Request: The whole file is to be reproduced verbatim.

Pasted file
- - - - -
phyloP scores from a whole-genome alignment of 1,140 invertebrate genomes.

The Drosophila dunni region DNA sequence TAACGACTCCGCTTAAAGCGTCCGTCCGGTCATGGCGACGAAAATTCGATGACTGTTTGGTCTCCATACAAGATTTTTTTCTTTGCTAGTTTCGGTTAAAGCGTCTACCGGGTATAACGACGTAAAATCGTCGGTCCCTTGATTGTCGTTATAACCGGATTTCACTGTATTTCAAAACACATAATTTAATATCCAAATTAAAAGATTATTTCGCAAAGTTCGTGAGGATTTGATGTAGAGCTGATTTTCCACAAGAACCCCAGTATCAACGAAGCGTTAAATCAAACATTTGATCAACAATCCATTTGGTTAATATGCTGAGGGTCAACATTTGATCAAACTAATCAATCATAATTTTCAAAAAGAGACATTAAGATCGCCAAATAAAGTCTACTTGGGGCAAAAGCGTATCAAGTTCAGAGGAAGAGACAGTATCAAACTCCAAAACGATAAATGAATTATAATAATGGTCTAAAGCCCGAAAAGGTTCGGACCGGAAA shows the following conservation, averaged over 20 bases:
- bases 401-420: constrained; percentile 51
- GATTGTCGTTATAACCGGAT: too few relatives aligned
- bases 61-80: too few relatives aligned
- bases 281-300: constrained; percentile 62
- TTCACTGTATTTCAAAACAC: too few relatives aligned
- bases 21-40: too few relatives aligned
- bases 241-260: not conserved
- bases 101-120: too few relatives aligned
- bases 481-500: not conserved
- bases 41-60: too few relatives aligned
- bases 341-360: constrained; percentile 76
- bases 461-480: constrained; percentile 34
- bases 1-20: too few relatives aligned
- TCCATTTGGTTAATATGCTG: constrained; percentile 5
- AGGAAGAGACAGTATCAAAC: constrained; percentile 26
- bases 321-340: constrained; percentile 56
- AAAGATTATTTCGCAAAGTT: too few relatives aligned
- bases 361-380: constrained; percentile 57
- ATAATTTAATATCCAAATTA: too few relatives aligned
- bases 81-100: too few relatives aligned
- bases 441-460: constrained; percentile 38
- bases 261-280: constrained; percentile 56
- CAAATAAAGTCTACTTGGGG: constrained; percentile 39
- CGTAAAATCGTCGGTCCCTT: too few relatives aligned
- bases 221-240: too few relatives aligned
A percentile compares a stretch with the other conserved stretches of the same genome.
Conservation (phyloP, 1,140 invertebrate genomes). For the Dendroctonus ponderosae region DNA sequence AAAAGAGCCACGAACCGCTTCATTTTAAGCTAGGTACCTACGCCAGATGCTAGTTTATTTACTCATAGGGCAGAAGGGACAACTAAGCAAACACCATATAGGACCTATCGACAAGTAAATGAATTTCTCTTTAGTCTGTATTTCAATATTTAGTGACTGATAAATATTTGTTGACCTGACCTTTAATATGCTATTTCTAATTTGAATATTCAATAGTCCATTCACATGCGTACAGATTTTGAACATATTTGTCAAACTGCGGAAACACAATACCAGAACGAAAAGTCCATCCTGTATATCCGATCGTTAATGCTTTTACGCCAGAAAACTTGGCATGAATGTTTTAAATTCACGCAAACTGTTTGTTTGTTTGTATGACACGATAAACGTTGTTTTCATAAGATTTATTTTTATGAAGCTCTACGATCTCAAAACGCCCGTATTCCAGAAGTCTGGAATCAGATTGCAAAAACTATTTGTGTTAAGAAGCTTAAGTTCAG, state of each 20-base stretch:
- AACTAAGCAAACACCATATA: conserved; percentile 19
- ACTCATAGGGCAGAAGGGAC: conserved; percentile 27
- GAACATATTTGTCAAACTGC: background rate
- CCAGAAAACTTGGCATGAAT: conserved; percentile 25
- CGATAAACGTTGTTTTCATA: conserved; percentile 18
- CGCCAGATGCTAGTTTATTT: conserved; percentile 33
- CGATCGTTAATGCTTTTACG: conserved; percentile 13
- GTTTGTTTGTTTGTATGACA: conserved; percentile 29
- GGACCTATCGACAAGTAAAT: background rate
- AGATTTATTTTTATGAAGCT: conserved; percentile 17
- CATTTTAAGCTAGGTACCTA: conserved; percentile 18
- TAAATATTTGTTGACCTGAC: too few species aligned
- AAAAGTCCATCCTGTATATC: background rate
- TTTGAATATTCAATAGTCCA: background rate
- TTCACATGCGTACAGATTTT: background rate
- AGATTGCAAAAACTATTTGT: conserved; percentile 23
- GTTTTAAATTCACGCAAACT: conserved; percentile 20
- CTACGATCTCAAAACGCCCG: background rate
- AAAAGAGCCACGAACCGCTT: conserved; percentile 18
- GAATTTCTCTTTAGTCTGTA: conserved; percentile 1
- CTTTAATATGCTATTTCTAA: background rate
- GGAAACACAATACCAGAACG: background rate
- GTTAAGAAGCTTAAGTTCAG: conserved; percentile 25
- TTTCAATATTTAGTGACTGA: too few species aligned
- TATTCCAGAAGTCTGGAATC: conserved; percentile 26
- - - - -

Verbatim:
phyloP scores from a whole-genome alignment of 1,140 invertebrate genomes.

The Drosophila dunni region DNA sequence TAACGACTCCGCTTAAAGCGTCCGTCCGGTCATGGCGACGAAAATTCGATGACTGTTTGGTCTCCATACAAGATTTTTTTCTTTGCTAGTTTCGGTTAAAGCGTCTACCGGGTATAACGACGTAAAATCGTCGGTCCCTTGATTGTCGTTATAACCGGATTTCACTGTATTTCAAAACACATAATTTAATATCCAAATTAAAAGATTATTTCGCAAAGTTCGTGAGGATTTGATGTAGAGCTGATTTTCCACAAGAACCCCAGTATCAACGAAGCGTTAAATCAAACATTTGATCAACAATCCATTTGGTTAATATGCTGAGGGTCAACATTTGATCAAACTAATCAATCATAATTTTCAAAAAGAGACATTAAGATCGCCAAATAAAGTCTACTTGGGGCAAAAGCGTATCAAGTTCAGAGGAAGAGACAGTATCAAACTCCAAAACGATAAATGAATTATAATAATGGTCTAAAGCCCGAAAAGGTTCGGACCGGAAA shows the following conservation, averaged over 20 bases:
- bases 401-420: constrained; percentile 51
- GATTGTCGTTATAACCGGAT: too few relatives aligned
- bases 61-80: too few relatives aligned
- bases 281-300: constrained; percentile 62
- TTCACTGTATTTCAAAACAC: too few relatives aligned
- bases 21-40: too few relatives aligned
- bases 241-260: not conserved
- bases 101-120: too few relatives aligned
- bases 481-500: not conserved
- bases 41-60: too few relatives aligned
- bases 341-360: constrained; percentile 76
- bases 461-480: constrained; percentile 34
- bases 1-20: too few relatives aligned
- TCCATTTGGTTAATATGCTG: constrained; percentile 5
- AGGAAGAGACAGTATCAAAC: constrained; percentile 26
- bases 321-340: constrained; percentile 56
- AAAGATTATTTCGCAAAGTT: too few relatives aligned
- bases 361-380: constrained; percentile 57
- ATAATTTAATATCCAAATTA: too few relatives aligned
- bases 81-100: too few relatives aligned
- bases 441-460: constrained; percentile 38
- bases 261-280: constrained; percentile 56
- CAAATAAAGTCTACTTGGGG: constrained; percentile 39
- CGTAAAATCGTCGGTCCCTT: too few relatives aligned
- bases 221-240: too few relatives aligned
A percentile compares a stretch with the other conserved stretches of the same genome.
Conservation (phyloP, 1,140 invertebrate genomes). For the Dendroctonus ponderosae region DNA sequence AAAAGAGCCACGAACCGCTTCATTTTAAGCTAGGTACCTACGCCAGATGCTAGTTTATTTACTCATAGGGCAGAAGGGACAACTAAGCAAACACCATATAGGACCTATCGACAAGTAAATGAATTTCTCTTTAGTCTGTATTTCAATATTTAGTGACTGATAAATATTTGTTGACCTGACCTTTAATATGCTATTTCTAATTTGAATATTCAATAGTCCATTCACATGCGTACAGATTTTGAACATATTTGTCAAACTGCGGAAACACAATACCAGAACGAAAAGTCCATCCTGTATATCCGATCGTTAATGCTTTTACGCCAGAAAACTTGGCATGAATGTTTTAAATTCACGCAAACTGTTTGTTTGTTTGTATGACACGATAAACGTTGTTTTCATAAGATTTATTTTTATGAAGCTCTACGATCTCAAAACGCCCGTATTCCAGAAGTCTGGAATCAGATTGCAAAAACTATTTGTGTTAAGAAGCTTAAGTTCAG, state of each 20-base stretch:
- AACTAAGCAAACACCATATA: conserved; percentile 19
- ACTCATAGGGCAGAAGGGAC: conserved; percentile 27
- GAACATATTTGTCAAACTGC: background rate
- CCAGAAAACTTGGCATGAAT: conserved; percentile 25
- CGATAAACGTTGTTTTCATA: conserved; percentile 18
- CGCCAGATGCTAGTTTATTT: conserved; percentile 33
- CGATCGTTAATGCTTTTACG: conserved; percentile 13
- GTTTGTTTGTTTGTATGACA: conserved; percentile 29
- GGACCTATCGACAAGTAAAT: background rate
- AGATTTATTTTTATGAAGCT: conserved; percentile 17
- CATTTTAAGCTAGGTACCTA: conserved; percentile 18
- TAAATATTTGTTGACCTGAC: too few species aligned
- AAAAGTCCATCCTGTATATC: background rate
- TTTGAATATTCAATAGTCCA: background rate
- TTCACATGCGTACAGATTTT: background rate
- AGATTGCAAAAACTATTTGT: conserved; percentile 23
- GTTTTAAATTCACGCAAACT: conserved; percentile 20
- CTACGATCTCAAAACGCCCG: background rate
- AAAAGAGCCACGAACCGCTT: conserved; percentile 18
- GAATTTCTCTTTAGTCTGTA: conserved; percentile 1
- CTTTAATATGCTATTTCTAA: background rate
- GGAAACACAATACCAGAACG: background rate
- GTTAAGAAGCTTAAGTTCAG: conserved; percentile 25
- TTTCAATATTTAGTGACTGA: too few species aligned
- TATTCCAGAAGTCTGGAATC: conserved; percentile 26